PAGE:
Investigators looking for Malaysia Airlines Flight 370 in the Indian Ocean may almost double the area they are combing if the current search doesn’t yield any results.
The search area may jump to 120,000 square kilometers (46,000 square miles) and the additional territory may take a year to comb, according to a statement issued by Malaysia, China and Australia. Ministers of the three countries met in Kuala Lumpur today to agree on the new course of action after 13 months of search so far yielded not one piece of debris.
The decision means the search for the plane will continue after the current search zone is fully analyzed around the end of May. Any solution to the longest search for a commercial jet in aviation history hinges on finding the black box flight recorders attached to the missing aircraft’s tail section, which may hold clues on what happened to the plane that dropped out of radars March 8, 2014, while on a routine commercial flight to Beijing from Kuala Lumpur.
“In the current circumstances, all the evidence that you’re going to get is in those recorders,” Geoffrey Dell, an associate professor at Central Queensland University specializing in air accidents, said by phone. “It’s probable that they’re still readable and would be for some time more.”
A 584-page report released on the first anniversary of its disappearance March 8 last year contained no new evidence capable of explaining why the Boeing Co. 777-200ER disappeared with 239 people on board.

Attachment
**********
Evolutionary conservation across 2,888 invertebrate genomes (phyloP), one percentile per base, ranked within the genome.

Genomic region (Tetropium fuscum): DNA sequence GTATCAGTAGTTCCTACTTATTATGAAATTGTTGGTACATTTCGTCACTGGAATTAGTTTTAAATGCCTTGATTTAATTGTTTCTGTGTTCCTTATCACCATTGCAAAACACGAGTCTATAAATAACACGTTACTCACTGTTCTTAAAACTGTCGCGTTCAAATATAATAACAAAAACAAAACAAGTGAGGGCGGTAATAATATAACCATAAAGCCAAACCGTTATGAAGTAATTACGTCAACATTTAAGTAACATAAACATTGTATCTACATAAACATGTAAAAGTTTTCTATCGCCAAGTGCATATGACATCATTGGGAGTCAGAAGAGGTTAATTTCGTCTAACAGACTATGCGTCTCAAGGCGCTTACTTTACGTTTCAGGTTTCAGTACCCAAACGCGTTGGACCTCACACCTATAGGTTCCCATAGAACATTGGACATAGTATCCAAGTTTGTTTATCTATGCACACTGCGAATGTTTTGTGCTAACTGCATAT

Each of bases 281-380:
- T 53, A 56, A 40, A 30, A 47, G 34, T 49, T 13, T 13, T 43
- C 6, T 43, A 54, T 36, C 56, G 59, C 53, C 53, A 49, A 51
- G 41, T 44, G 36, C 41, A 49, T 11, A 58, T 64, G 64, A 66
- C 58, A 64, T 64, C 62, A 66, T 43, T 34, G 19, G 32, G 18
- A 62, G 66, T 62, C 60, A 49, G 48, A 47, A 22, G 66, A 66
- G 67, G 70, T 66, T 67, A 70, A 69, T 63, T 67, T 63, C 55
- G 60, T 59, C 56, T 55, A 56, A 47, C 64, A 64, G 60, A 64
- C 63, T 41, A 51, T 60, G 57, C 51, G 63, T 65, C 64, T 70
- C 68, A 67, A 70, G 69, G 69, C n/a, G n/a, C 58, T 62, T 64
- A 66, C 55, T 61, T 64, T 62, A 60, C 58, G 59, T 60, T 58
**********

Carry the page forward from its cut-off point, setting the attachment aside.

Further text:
Search vessels have so far scanned an area of seafloor larger than the Netherlands in a remote region of the southern Indian Ocean about a third of the way from Australia to Madagascar.
The investigations focus on an area labeled the seventh arc, a line drawn over the ocean where satellite communications suggest the plane’s fuel ran out. Measurements of seven attempted data communications between the aircraft and an Inmarsat Plc satellite are the only clues to the direction of the aircraft after it disappeared from radar tracks over Andaman Sea west of Thailand.
Current search operations are being funded jointly by the Australian and Malaysian governments. Beijing has provided ships and personnel to assist the hunt, He Jianzhong, China’s Vice Minister for Transport, told a media conference last August.
Australia’s main search contract with Fugro NV, which is providing three of the ships scanning the seafloor, is worth A$39 million ($30 million) and lasts until August 2016, according to a summary of the public tender. Canberra set aside A$54 million for the search in the year ending June 30, according to its most recent budget papers.
On Jan. 29 Malaysia’s civil aviation department declared Flight 370 an accident and said all on board were presumed dead. That declaration was intended to help families obtain assistance including compensation.
All information received to date “supports the conclusion that MH370 ended its flight in the southern Indian Ocean,” Azharuddin Abdul Rahman, director general of the department, said in a statement at the time.
“Ministers remain committed to bring closure and some peace to the families and loved ones of those on board Malaysia Airlines flight 370,” according to the communique.
— With assistance by David Fickling, and Haixing Jin